So the Crimson Tide had to do what teams trying to beat them have to do: Catch every break, get risky and unconventional, get some freak big plays and hope like hell. And damned if it didn't work. This, as it turned out, was a new way for Alabama to win, discovered in the biggest game of all: Act like you're playing Alabama.

How do teams usually beat Alabama? They:

Take advantage of turnovers and don't make any of their own. Alabama didn't turn the ball over once, and the one mistake Watson made -- a misguided throw into double coverage that was intercepted -- the Crimson Tide converted into a touchdown very quickly.

Make big plays. This was not the typical Alabama M.O. of, to paraphrase Spencer Hall, getting an early lead and then picking you up in the air and letting you kick your legs pointlessly until you eventually just die. When Mississippi beat Alabama earlier this year, it capitalized on five 'Bama turnovers and made big plays. Clemson controlled the pace of this game, but Alabama just kept making huge play after huge play, with three touchdowns of more than 50 yards. Alabama had 335 yards of total offense, but 217 of those came on four plays, including three long passes to tight end O.J. Howard. These plays were the result of a busted coverage or a big whole up the middle … aberrations from what Clemson was doing every other play. Alabama, like underdogs since the beginning of time, took advantage.

Get a big special teams play. Just when Clemson was revving itself up for a big stop late … Kenyan Drake ran a kickoff return all the way back for a touchdown.

Aren't afraid to get a little crazy. Saban pulled a huge David-thwarting-Goliath move with his most stunning, batsh!t-crazy, evil-genius call in recent memory, shocking millions with a perfect onside kick right after Alabama had tied the game up with a field goal. Saban, typically the establishment general relying on his superior troops, went out and won a national championship with the most guerilla warfare tactic imaginable.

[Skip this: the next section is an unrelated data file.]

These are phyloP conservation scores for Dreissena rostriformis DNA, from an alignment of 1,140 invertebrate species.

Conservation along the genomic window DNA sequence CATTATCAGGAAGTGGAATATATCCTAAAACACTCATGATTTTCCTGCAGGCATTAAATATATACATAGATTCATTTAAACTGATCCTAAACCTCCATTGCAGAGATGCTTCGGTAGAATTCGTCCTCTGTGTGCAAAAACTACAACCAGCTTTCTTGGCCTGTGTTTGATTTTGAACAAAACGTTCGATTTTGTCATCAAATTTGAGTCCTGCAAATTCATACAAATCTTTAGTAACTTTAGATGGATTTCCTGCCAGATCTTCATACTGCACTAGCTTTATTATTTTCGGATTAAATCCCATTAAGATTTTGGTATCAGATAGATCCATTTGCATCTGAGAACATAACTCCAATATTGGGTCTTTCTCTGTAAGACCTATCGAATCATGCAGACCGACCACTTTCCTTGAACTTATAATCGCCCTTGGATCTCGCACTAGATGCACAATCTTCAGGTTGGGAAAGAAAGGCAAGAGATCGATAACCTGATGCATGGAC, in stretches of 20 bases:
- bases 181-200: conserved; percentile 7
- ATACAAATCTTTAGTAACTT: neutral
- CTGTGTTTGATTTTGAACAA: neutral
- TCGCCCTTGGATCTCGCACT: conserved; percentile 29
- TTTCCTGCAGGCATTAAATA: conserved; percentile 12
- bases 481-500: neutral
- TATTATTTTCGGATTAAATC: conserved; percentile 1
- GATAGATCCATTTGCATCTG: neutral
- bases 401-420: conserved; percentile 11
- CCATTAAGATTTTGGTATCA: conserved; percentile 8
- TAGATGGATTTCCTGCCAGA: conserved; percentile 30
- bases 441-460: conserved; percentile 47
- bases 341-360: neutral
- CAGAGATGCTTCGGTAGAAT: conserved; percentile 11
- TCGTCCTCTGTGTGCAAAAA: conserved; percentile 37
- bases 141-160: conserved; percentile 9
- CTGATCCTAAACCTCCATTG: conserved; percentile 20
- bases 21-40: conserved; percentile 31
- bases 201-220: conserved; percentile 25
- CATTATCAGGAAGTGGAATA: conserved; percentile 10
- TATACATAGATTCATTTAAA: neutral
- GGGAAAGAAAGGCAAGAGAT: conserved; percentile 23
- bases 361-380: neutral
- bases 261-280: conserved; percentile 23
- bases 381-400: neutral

And yes, there was of course the smile that, if anyone involved with the institution had a sense of humor, would be on his Hall of Fame bust.

This is the ultimate brilliance of Saban, a new arrow in his quiver. He realized, midway through the game, that Clemson was every bit the match for his Alabama team. Rather than be alarmed by this, he used the same tactics that teams attempt -- and usually fail -- to use against him. And yeah, he got a little luck along the way. The most truly dangerous empires are the ones that adapt to their enemies' strategies, who even co-opt them when necessary. Alabama, the ultimate favorite, played like the underdog Monday night, throwing the kitchen sink at a team that otherwise might have had its number. This is usually the only way Alabama loses. This time, it was the only way it won. It almost doesn't seem fair.

But that's why it's Alabama, and the rest of us aren't.

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Email me at leitch@sportsonearth.com; follow me @williamfleitch; or just shout out your window real loud, I'll hear you. Point is, let's talk.